In HHS Innovation Day speech, Kratsios offers a little insight into Trump’s OSTP

The office is focused on getting regulatory "roadblocks" to innovation out of the way, he said.
Michael Kratsios speaks at HHS Innovation Day. (Tajha Chappellet-Lanier)

The White House’s Office of Science and Technology Policy has been largely quiet under the Trump administration thus far, but according to Deputy CTO Michael Kratsios, there’s plenty going on.

Kratsios spoke Wednesday morning at the Department of Health and Human Services’ Innovation Day, a celebration of the agency’s internal innovation accelerator Ignite. Kratsios used his time to outline the administration’s tech and science priorities — among them expanding rural broadband, investing in nuclear energy and promoting STEM education.

It was another goal that got the most attention, though — a focus area Kratsios described as promoting emerging technology. In service of this, he told a crowd of HHS and other federal agency employees (with a few representatives of the private sector mixed in), the Trump administration is devoted to lowering what it perceives as a primary barrier to American innovation: regulation.

To illustrate his point, Kratsios brought up drones. Industry and government have often disagreed over what appropriate regulation of drone flight looks like. The Federal Aviation Administration is concerned with safety, while drone manufacturers argue that regulation can keep companies from testing their drones in the U.S., which in turn disadvantages them against international competition.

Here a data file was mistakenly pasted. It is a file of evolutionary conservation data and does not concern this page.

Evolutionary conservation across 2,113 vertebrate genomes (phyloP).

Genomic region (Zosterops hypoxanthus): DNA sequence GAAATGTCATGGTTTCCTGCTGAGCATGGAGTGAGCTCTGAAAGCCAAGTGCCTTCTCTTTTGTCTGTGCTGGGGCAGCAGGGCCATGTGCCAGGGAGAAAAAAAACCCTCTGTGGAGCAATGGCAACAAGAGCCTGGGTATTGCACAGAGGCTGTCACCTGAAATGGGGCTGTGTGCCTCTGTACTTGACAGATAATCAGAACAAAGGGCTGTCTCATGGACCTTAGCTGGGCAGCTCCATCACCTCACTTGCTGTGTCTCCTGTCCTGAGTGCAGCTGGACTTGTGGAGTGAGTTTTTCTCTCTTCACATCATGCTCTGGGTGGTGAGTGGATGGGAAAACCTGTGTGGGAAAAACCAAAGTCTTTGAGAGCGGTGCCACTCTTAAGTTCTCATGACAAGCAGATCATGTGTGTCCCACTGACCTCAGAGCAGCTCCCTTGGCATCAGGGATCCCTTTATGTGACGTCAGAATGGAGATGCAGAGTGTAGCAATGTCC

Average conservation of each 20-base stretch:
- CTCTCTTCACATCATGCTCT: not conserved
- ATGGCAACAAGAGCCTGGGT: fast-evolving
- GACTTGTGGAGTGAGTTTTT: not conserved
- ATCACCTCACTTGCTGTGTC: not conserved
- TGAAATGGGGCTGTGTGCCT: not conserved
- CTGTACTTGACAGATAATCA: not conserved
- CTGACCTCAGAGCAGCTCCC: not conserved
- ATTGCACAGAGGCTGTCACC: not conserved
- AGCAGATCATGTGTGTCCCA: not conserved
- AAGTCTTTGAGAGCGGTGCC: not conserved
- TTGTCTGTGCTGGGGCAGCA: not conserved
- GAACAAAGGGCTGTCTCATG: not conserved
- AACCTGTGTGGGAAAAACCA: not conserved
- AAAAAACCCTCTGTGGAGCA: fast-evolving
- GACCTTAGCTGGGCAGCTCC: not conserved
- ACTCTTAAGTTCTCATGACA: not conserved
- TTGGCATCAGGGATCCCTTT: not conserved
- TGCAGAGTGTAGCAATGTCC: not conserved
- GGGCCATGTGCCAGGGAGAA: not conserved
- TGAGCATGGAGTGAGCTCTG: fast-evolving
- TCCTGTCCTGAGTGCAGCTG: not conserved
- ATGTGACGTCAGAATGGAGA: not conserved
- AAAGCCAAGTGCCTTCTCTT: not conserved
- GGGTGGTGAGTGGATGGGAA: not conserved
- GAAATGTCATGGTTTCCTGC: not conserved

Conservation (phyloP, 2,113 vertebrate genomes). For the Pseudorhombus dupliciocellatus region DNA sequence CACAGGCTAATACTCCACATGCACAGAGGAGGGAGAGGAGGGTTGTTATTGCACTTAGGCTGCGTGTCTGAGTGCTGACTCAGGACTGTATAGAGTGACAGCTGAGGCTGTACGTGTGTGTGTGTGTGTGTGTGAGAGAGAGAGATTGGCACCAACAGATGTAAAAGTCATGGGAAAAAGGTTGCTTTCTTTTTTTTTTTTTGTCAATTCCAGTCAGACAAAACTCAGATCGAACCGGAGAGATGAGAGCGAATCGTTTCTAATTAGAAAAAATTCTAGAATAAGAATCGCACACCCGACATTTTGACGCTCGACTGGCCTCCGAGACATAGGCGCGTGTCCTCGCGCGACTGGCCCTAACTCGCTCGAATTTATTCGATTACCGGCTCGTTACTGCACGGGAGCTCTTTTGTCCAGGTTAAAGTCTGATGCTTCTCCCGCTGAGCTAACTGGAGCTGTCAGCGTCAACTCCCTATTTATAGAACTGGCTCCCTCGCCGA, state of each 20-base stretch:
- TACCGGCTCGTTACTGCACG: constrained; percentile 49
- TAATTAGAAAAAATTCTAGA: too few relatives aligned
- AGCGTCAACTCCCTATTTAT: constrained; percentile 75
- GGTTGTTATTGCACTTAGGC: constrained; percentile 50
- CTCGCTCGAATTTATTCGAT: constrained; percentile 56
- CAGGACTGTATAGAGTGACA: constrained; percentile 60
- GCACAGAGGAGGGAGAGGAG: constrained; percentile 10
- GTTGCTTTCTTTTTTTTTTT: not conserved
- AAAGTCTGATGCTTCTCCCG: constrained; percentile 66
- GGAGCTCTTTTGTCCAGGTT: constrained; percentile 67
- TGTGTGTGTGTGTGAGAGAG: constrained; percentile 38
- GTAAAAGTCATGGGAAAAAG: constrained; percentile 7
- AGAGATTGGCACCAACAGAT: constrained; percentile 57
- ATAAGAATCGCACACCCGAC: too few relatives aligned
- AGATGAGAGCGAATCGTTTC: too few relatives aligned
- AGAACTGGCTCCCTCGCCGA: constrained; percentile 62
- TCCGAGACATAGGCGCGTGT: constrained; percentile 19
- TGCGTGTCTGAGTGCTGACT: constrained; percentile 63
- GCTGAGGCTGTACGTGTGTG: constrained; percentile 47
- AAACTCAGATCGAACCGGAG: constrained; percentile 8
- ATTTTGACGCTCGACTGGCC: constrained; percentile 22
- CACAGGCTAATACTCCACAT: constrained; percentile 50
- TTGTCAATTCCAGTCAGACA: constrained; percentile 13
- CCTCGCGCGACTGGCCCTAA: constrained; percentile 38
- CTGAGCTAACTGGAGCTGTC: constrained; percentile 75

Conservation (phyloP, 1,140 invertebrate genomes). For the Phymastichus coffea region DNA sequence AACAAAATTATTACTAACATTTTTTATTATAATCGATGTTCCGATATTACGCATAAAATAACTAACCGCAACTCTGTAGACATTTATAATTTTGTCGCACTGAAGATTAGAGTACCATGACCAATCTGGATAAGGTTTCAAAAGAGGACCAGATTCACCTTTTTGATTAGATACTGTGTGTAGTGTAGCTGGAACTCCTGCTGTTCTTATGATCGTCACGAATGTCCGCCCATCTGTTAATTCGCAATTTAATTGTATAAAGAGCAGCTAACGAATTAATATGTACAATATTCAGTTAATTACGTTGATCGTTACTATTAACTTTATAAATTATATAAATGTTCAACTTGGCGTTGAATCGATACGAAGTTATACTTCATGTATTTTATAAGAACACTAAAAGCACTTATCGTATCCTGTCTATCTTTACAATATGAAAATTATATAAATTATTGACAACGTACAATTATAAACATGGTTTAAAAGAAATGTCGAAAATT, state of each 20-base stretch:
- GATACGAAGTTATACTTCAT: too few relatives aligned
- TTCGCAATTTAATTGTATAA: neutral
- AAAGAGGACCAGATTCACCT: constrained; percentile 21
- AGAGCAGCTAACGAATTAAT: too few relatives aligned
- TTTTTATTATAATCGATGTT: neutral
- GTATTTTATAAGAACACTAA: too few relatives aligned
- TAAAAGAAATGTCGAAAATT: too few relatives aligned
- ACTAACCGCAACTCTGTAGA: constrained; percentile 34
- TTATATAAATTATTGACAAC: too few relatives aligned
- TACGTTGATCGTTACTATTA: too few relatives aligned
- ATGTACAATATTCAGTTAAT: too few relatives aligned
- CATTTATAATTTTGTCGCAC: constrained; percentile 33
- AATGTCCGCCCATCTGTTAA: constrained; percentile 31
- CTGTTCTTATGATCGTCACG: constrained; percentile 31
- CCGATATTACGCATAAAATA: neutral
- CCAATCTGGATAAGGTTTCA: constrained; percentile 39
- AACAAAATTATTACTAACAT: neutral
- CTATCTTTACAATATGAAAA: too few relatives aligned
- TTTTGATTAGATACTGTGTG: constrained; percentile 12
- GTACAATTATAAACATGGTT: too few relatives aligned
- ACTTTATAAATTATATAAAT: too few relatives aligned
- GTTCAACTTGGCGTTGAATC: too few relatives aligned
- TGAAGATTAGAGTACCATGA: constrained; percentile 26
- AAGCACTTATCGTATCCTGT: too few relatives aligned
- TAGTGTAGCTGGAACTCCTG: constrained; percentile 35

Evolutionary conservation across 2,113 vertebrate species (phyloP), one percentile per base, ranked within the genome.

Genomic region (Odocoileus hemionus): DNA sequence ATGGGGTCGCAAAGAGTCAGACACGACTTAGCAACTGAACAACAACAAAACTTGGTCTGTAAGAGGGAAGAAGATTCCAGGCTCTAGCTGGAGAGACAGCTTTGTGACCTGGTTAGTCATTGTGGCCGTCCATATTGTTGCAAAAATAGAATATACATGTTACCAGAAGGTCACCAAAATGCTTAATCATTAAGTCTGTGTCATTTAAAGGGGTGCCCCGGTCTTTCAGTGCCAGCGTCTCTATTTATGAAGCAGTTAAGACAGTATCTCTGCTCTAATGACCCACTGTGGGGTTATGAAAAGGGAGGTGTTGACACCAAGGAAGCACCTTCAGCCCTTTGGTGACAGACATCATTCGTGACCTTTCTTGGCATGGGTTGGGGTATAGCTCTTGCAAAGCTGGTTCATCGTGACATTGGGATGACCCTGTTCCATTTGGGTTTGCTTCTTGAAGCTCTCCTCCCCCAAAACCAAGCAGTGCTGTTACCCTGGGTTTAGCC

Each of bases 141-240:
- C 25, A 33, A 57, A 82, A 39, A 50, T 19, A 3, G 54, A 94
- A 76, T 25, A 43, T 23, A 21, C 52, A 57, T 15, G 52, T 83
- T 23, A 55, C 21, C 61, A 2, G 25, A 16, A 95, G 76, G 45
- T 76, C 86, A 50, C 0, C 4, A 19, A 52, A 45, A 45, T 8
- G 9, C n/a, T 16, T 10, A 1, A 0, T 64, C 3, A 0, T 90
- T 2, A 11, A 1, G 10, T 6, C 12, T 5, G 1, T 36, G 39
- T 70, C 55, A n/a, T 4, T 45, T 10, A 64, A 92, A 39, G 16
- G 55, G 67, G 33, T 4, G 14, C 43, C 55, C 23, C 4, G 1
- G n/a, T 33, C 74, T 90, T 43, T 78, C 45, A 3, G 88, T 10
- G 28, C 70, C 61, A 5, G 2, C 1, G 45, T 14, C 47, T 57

Perhaps not incidentally, one of the main events OSTP has hosted since President Trump was inaugurated was a forum on drones and other emerging tech during the White House’s “tech week” in July. Then, in October, Trump signed a Presidential Memorandum aimed at encouraging the FAA to streamline the drone testing process.

This, Kratsios suggested, exemplifies the kind of work Trump’s OSTP wants to do.

“If you’re trying to do something innovative …” he told the audience, “and you run into these kinds of rules and regulations … we want to hear about that.” It is the mission of his office, he added later, to “get those roadblocks out of the way.”

Kratsios also spoke about the president’s new space policy, something he said Vice President Mike Pence is especially excited about, and OSTP’s interest in continuing to support the very early stage research that federal labs specialize in. He additionally reiterated the administration’s commitment to modernizing federal IT — just as the Office of American Innovation unveiled its finalized IT Modernization Report.

Kratsios did not address the fact that, as Donald Trump nears one year in office, OSTP still lacks a director and CTO.

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